Sunday Combo
Music For Lounge Chairs






The Sunday Combo is the Amsterdam-based music project of Bas & Vera who promise a delicate delight of "Cocktail Lounge, Space Age Pop, Easy Listening, Bossa Nova, Bachelor Pad" and other related styles. Since this field is already occupied by many artists and groups, the duo focuses on a certain aura that is mentioned explicitly in the above genre list, but might get stripped off its deeper meaning, hence my following emphasis: the 2012 debut album Music For Lounge Chairs by the Sunday Combo is predominantly electronic and galactic. It’s mostly about the blend of Space Age Pop with Cocktail Lounge the duo references.


Having been inspired by musicians like John Barry and Les Baxter as well as by old Moog synthesizer music, Bas is keen on depicting moods full of mystique and sleaziness, with the occasionally interwoven spy motif. The music is vibraphone-heavy and can best be compared to the soundscapes of Stereophonic Space Sound Unlimited, but the Sunday Combo remains in way more laid-back and mellow galaxies, at least that’s the tendency I’ve perceived. In addition to relying primarily on the vibraphone, the music is synthesizer-fueled and very cinematic. I know that many fans of vintage Exotica despise computer-created music with a passion. Fair enough. However, there is a huge fan base that has a constant craving for such music – even in the Exotica genre – and will be more than intrigued by the eleven unique tracks the band has come up with. Music For Lounge Chairs feels nonetheless real thanks to the intertwined vibraphones. It’s no soulless or posh Lounge artifact that is thrown at your feet.


Music For Lounge Chairs must not be linked to the rather cheap 4/4 beat-driven music you hear in one too many lounges all over the world. All catchy main melodies and riffs were created with real vibraphones. The synths, while clearly audible on every passing second, are used as accentuating devices, hence the freshness of the music. Especially synthetic organs can often be unintended markers for the electronic nature of an Exotica-related album. And to be honest, there are moments where this is clearly the case on this album as well. But this isn’t a letdown and can in fact serve the intended overarching topic of the release. Since I’m a fan of Ambient music in particular (who would have thought?) and dig a few other electronic genres in general, I don’t have the slightest problem with settings of piled keyboards and such. However, it’s hard to make them work altogether in a composition-driven release, that’s why I only buy and review few selected works in this section that achieve this. The Sunday Combo come close enough in this regard, as you may find out below.


The initial point of Music For Lounge Chairs is called Sit Back, and this won’t be the only chair-related titular reference the duo comes up with. Launching with the trembling gurgles of oscillating lasers, a couple of vibraphones and trumpets that are underlined by Dub droplets play a sleazy spy theme which is further boosted by the synth strings in the background. There are also cascading piano tones of the highest regions embedded; a slight feeling of Far Eastern places is encapsulated in every note. The interdependence of tone sequences in both major and minor causes incessant shifts between mystique and shadiness, but also short glimpses of success fanfares and elation. The reverb of the gelid vibes is noteworthy for its long sustain and its depiction of space, and the polyphony of the mallet instruments is soothing and works best when the trumpet doesn’t intervene, although the latter is important for maintaining both intimidation and tension. My guess is that it’s a synthetic trumpet, for it sounds surprisingly thin in the given context, but lets the vibes shine all the more. Sit Back is proper Lounge music with Space-Age fragments. The exotic factor is rather slim, but since I’m loving the vibes so much, this isn’t a problem per se, the song does only lack one thing, and that is a bright mood.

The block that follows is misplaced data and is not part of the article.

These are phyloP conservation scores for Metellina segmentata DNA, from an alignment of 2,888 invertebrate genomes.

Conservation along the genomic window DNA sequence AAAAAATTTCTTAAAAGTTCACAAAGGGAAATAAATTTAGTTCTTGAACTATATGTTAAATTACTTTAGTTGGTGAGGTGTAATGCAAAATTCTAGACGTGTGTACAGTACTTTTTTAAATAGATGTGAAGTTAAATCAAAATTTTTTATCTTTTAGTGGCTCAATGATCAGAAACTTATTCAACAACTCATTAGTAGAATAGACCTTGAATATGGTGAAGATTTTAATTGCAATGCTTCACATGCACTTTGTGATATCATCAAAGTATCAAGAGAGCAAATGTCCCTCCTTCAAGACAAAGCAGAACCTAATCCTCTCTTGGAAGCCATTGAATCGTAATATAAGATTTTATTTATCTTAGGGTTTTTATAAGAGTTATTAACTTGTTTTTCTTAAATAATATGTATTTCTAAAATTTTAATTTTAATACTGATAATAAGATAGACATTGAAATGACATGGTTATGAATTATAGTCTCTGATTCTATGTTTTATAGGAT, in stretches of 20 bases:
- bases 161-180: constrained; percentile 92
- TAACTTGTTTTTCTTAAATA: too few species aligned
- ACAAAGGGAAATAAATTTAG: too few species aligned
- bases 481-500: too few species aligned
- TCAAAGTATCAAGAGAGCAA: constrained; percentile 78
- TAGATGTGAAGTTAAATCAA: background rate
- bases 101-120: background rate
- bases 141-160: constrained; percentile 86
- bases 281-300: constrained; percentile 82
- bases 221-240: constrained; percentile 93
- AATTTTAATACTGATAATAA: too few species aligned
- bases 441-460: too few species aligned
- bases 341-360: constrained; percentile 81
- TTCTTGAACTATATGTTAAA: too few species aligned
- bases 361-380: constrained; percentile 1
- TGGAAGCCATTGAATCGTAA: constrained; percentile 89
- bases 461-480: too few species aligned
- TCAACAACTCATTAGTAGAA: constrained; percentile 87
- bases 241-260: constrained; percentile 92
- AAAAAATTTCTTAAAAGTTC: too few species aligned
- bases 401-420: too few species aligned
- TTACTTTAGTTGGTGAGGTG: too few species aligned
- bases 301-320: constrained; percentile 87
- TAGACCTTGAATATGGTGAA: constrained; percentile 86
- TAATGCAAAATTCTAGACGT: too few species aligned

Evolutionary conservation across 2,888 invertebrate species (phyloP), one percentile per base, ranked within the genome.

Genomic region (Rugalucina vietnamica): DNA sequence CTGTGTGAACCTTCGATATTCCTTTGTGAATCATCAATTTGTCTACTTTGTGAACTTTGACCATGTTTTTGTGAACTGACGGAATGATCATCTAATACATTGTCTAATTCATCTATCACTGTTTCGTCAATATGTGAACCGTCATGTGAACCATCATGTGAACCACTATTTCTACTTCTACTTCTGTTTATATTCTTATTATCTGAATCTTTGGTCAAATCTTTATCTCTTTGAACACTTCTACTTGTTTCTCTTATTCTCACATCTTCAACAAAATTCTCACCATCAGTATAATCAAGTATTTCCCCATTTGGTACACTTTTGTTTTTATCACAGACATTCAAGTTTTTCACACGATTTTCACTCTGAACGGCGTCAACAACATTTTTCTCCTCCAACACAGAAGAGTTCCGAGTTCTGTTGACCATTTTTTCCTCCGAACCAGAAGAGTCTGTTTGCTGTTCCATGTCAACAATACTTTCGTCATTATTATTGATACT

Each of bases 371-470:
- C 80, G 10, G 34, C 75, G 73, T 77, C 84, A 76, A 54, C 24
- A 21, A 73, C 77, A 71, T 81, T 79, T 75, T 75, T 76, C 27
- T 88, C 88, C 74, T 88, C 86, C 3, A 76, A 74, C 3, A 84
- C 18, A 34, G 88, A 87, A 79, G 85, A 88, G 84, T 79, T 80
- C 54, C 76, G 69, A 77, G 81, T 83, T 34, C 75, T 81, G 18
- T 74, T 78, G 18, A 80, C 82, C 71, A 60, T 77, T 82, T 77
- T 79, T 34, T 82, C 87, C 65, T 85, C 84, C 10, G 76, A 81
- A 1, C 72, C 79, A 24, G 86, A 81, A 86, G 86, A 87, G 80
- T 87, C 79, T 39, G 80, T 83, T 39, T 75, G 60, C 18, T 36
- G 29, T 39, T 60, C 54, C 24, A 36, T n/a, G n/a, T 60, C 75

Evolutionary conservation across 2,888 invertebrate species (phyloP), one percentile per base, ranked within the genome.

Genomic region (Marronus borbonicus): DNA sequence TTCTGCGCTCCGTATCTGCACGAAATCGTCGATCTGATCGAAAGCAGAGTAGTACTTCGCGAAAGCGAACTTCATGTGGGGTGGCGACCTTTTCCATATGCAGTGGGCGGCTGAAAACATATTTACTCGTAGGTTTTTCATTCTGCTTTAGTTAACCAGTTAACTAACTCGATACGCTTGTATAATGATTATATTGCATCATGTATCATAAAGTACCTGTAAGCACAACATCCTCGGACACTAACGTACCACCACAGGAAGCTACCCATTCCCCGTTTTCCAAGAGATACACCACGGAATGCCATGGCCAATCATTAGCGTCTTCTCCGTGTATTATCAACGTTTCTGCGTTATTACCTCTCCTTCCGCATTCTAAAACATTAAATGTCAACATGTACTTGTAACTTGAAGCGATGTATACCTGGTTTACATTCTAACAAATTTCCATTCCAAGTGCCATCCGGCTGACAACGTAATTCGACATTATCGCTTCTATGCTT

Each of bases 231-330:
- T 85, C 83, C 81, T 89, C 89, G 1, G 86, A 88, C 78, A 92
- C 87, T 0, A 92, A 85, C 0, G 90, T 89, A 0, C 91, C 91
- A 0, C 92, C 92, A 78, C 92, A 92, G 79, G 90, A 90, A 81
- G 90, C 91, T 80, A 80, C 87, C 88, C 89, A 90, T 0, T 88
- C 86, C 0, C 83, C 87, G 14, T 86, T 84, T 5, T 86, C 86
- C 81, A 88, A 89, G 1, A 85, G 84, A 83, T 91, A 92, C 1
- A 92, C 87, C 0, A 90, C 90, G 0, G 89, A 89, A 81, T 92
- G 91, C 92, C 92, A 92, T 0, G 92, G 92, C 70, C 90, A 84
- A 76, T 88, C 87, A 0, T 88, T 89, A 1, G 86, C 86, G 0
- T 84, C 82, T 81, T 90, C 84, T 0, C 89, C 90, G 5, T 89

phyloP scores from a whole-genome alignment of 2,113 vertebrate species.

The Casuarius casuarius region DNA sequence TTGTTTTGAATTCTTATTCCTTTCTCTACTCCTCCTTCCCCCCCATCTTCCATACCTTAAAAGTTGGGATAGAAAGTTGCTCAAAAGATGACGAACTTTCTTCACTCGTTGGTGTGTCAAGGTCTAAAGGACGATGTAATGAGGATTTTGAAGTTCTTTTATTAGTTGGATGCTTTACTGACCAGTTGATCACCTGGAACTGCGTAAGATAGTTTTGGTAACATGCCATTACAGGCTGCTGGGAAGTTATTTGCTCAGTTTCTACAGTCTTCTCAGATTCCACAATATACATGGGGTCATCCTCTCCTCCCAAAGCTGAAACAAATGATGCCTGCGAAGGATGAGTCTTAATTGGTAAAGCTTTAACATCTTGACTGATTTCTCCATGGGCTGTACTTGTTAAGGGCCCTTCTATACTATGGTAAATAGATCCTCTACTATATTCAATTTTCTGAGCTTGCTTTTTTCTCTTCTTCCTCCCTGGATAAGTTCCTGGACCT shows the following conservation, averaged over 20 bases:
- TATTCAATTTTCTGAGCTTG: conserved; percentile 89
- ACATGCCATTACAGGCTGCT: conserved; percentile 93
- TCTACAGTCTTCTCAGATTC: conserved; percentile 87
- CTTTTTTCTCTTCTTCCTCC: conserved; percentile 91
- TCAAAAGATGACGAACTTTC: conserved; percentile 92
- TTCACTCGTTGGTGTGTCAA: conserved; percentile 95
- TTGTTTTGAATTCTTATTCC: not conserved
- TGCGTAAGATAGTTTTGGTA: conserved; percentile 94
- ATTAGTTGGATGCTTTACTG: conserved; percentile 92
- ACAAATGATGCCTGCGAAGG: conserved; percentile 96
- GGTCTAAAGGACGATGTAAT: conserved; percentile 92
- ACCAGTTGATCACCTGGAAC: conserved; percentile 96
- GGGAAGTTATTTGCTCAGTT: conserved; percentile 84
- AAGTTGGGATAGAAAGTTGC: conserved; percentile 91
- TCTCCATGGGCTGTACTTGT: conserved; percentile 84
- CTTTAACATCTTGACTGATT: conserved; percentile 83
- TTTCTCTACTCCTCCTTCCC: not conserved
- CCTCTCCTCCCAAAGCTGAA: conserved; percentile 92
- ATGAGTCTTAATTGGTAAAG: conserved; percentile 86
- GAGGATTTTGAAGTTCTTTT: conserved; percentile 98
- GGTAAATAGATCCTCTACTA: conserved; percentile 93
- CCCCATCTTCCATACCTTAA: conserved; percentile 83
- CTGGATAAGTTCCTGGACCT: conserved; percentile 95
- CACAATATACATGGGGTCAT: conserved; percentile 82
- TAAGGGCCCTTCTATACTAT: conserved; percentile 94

Enter Barcelona, which merges the former mystique of Sit Back and places it in oxymoronic sun-soaked night surroundings loaded with iridescently glittering synth swirls of the delicious kind, clicking claves in juxtaposition to Latin maracas, and stereo-panned wind gusts that waft around pulse rifle sounds. While this song is heavy on the sound effect side, these sound never distract from the main attractions, the vibraphone and space organs. While the former instrument is almost reduced to a backing device, playing deliberately rudimentary chords that are scattered throughout the composition, the organ whirls and floats in a dreamy fashion. This is a strong track and one of my favorites. The upbeat tempo and the permanent thicket of synths in the background round it off, and it is yet again the equilibrium of neon luminescence and nocturnal blackness that make this a towering tune.


While Lazy With A Cup Of Tea is again focusing on the artificial trumpet whose four-note motif is entangled with another trumpet layer and further accompanied by ethereal synth strings, particles of Balearic guitar twangs and a deeply floating bass line, the Bossa Nova-heavy Ball Chair remains true to the endemic sound spectrum thanks to its gorgeously meandering synth creeks of the glitziest nature, icy piano shards and an unexpectedly piercing trumpet that thrones over the vibes and the staccato organ pulses. Shuttling between an unvarnished Lounge mélange and the mercurial madness of the trumpet, Ball Chair is spellbinding Space Latin music.


Brass And Delay already gives its formerly secret potion away in the track title, and it delivers what one expects: incisive trumpet notes are echoed and remind of doleful lamento arrangements thanks to their sizzling-hot depiction of a murky mood. This very mood is boldly lessened by polished organ ornaments that tremble along in a galactic fashion, as the upwards spiraling, wind chime-evoking vibraphone glitters add plasticity and fragility to the mix.